Information about population density, residential units (houses and apartments) and occupation were obtained from the online Statistics Service System at the Public Authority for Civil Information (PACI); last updated on 21 December, 2019 [14]. To create maps depicting the geographic density of the two populations as well as the residential units we used ArcGIS Pro version 2.5.1 by Esri Inc. The district polygons were obtained from OpenStreetMaps [18].


The modified metapopulation SEIR model divides the population into two distinct groups: Subpopulation 1 (P1) of presumed higher socioeconomic status and Subpopulation 2 (P2) of presumed lower socioeconomic status, who are vastly overrepresented by non-Kuwaitis (Table 1). We analyze the disease transmission by using a modified SEIR model that describes the epidemiological characteristics of COVID-19. The model divides individuals within each subpopulation into the following compartments: susceptible (S), exposed but not infectious (E), asymptomatic infectious (IA), pre-symptomatic infectious (IP), symptomatic infectious (IS), and removed (R). The progression through the different compartments is described by key durations that are known to characterize the infection transmission dynamics of COVID-19 (Table A1 in Supplementary Material). Our model structure is presented in Fig. 1 and details about the model equations and its parametrization are presented in the Supplementary Material.

Fig. 1
figure 1

Structure of the modified metapopulation SEIR model. The population is divided into two socioeconomic groups: Subpopulation 1 (P1) and Subpopulation 2 (P2). Individuals within each subpopulation are divided into the following infection classes or compartments: susceptible (S), exposed but not infectious (E), asymptomatic infectious (IA), pre-symptomatic infectious (IP), symptomatic infectious (IS), and removed (R). The progression through the different compartments is described by key epidemiological timescales that characterize the transmission dynamics of COVID-19 infection

Given that the population is almost fully susceptible early in the outbreak (due to a relatively small number of cases), we assume the transmission rate for each subpopulation, β, is only affected by the implementation of a partial lockdown during this period. Hence, we assume that the transmission rate is a function of time β(t) = κ(t)β0, where β0 is the baseline transmission rate (i.e. without a partial lockdown) and κ(t) is a positive step function that models the scaling by which a control measure may reduce (κ < 1) or increase (κ > 1) the transmission rate:

$$ \kappa (t)=\left\{\begin{array}{c}1,\kern0.5em Before\ lockdown\\ {}\kappa, \kern0.5em During\ lockdown\end{array}\right. $$

We describe the interaction between the two subpopulations using two parameters, β12 and β21, to model the successful transmission occurring upon cross-contact between individuals of P1 and P2. The average interaction between socioeconomic groups is modeled by a 2 × 2 transmission matrix, which describes the disease transmission between and within subpopulations:

$$ \left(\begin{array}{cc}{\beta}_{11}& {\beta}_{12}\\ {}{\beta}_{21}& {\beta}_{22}\end{array}\right) $$

This transmission matrix provides a convenient means for capturing the mixing between and within the subpopulations, with each entry value βij modeling the average transmission of the disease from individuals in subpopulation j to individuals in subpopulation i. In this formulation, we assume that there exists an epidemiological cross-coupling between the two socioeconomic groups with negligible cross-migration. The mixing pattern is assumed to be strongly assortative to reflect the fact that 1) individuals interact strongly and preferentially within their socioeconomic group and 2) migrant workers reside in separate geographical locations. In particular, migrant workers are assumed to only make short-lived visits to work in areas populated by the Kuwaiti subpopulation. These patterns dictate that the between-subpopulation transmission parameters β12 and β21 (cross-transmission rates) are considerably smaller than the within-subpopulation transmission parameters β11 and β22. Further, individuals from both subpopulations are assumed to have equal cross-contact rates and response to the infection which, in turn, dictates that the between-subpopulation interaction is symmetric, i.e. β12 = β21. For convenience, these cross-transmission rates are taken as free adjustable parameters to explore their effect on peak and cumulative incidence of COVID-19 infections, with our model results checked for sensitivity (see Table A1). The other transmission rates, β11 and β22, capture the disease dynamics within subpopulations and are assumed to reflect the bulk of the early transmission dynamics in Kuwait where the observed social mixing patterns dictate that early transmission is effectively decoupled. Hence, the impact of the partial lockdown is expected to be entirely captured by changes to the baseline values of these within-subpopulation transmission rates. We model these changes by allowing each subpopulation to have its own scaling factor, κ, which we estimate by fitting our model to the numbers of early confirmed cases in each subpopulation.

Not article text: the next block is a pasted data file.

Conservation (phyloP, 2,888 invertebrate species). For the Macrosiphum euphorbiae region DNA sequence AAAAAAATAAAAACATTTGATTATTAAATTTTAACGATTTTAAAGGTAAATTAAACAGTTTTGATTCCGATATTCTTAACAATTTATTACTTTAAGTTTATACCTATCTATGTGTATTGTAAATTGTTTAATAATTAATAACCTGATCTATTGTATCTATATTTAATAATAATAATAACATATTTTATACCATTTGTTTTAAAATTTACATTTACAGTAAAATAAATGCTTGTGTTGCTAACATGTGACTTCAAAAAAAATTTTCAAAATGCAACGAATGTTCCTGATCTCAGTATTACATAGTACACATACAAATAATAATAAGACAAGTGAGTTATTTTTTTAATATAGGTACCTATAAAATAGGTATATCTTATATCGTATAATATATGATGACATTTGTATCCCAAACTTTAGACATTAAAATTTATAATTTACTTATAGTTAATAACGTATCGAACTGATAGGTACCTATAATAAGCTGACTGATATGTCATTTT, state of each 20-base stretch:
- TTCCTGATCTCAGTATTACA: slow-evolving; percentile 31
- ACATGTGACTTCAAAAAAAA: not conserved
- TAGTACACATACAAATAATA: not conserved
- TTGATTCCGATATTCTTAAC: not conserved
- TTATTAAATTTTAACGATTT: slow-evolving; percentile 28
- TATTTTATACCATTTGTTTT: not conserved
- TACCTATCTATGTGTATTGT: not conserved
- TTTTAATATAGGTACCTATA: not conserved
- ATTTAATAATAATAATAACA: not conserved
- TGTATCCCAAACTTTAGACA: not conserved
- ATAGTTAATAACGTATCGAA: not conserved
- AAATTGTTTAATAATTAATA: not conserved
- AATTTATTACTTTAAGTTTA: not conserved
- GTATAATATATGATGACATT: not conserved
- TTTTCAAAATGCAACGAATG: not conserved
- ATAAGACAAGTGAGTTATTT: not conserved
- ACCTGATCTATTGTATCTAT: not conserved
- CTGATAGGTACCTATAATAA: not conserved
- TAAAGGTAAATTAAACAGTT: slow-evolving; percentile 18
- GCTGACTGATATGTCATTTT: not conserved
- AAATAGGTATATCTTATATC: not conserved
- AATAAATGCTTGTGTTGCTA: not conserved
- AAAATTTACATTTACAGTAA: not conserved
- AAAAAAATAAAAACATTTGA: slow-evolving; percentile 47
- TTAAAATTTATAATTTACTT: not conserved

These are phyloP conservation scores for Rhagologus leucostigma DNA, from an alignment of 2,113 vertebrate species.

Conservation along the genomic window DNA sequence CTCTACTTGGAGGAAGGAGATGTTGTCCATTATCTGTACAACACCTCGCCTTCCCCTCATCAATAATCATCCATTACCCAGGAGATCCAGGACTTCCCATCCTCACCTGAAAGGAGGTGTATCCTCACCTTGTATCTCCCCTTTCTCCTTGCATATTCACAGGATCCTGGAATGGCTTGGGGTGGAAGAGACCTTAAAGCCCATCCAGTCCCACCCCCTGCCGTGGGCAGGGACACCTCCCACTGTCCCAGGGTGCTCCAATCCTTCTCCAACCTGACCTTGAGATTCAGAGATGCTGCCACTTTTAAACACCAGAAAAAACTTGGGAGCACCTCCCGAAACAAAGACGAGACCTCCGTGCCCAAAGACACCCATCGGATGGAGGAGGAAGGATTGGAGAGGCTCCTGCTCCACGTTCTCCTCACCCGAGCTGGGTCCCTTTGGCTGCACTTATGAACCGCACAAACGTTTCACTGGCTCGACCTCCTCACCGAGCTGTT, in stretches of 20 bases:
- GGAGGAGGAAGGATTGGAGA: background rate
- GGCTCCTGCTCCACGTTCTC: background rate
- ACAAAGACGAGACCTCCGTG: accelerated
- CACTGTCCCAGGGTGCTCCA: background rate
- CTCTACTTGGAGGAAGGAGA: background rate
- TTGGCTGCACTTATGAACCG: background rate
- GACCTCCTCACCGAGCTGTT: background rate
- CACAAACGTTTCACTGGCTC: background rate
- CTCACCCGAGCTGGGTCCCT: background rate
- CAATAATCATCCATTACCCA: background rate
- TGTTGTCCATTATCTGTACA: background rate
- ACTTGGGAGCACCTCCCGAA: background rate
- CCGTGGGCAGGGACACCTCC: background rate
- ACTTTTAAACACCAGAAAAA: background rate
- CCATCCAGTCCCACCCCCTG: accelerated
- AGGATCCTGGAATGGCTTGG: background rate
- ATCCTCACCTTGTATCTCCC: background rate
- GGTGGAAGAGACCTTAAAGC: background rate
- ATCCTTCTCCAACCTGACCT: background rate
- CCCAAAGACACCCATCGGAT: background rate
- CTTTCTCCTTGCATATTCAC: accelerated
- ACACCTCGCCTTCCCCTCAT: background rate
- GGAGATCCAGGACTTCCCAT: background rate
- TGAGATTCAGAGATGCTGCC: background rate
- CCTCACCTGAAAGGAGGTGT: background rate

We assume the outbreak started in both subpopulations with a single infectious case on February 24, 2020 and with both subpopulations being initially susceptible. To capture the initial heterogeneity in contact structure, we estimate a basic reproduction number (\( {\mathcal{R}}_0 \)) for each subpopulation by fitting their early outbreak data to an individual modified SEIR model [19]. Similarly, we quantify the impact of imposing a partial lockdown on March 22, 2020 by estimating the effective reproduction number (\( {\mathcal{R}}_e \)) for each subpopulation during the lockdown period. We note here that the impact of the partial lockdown is inherently characterized by the scaling factor κ, where \( {\mathcal{R}}_e=\kappa {\mathcal{R}}_0 \). In other words, κ plays the role of an effectiveness parameter for the intervention, with values less than 1 characterizing the intervention as effective.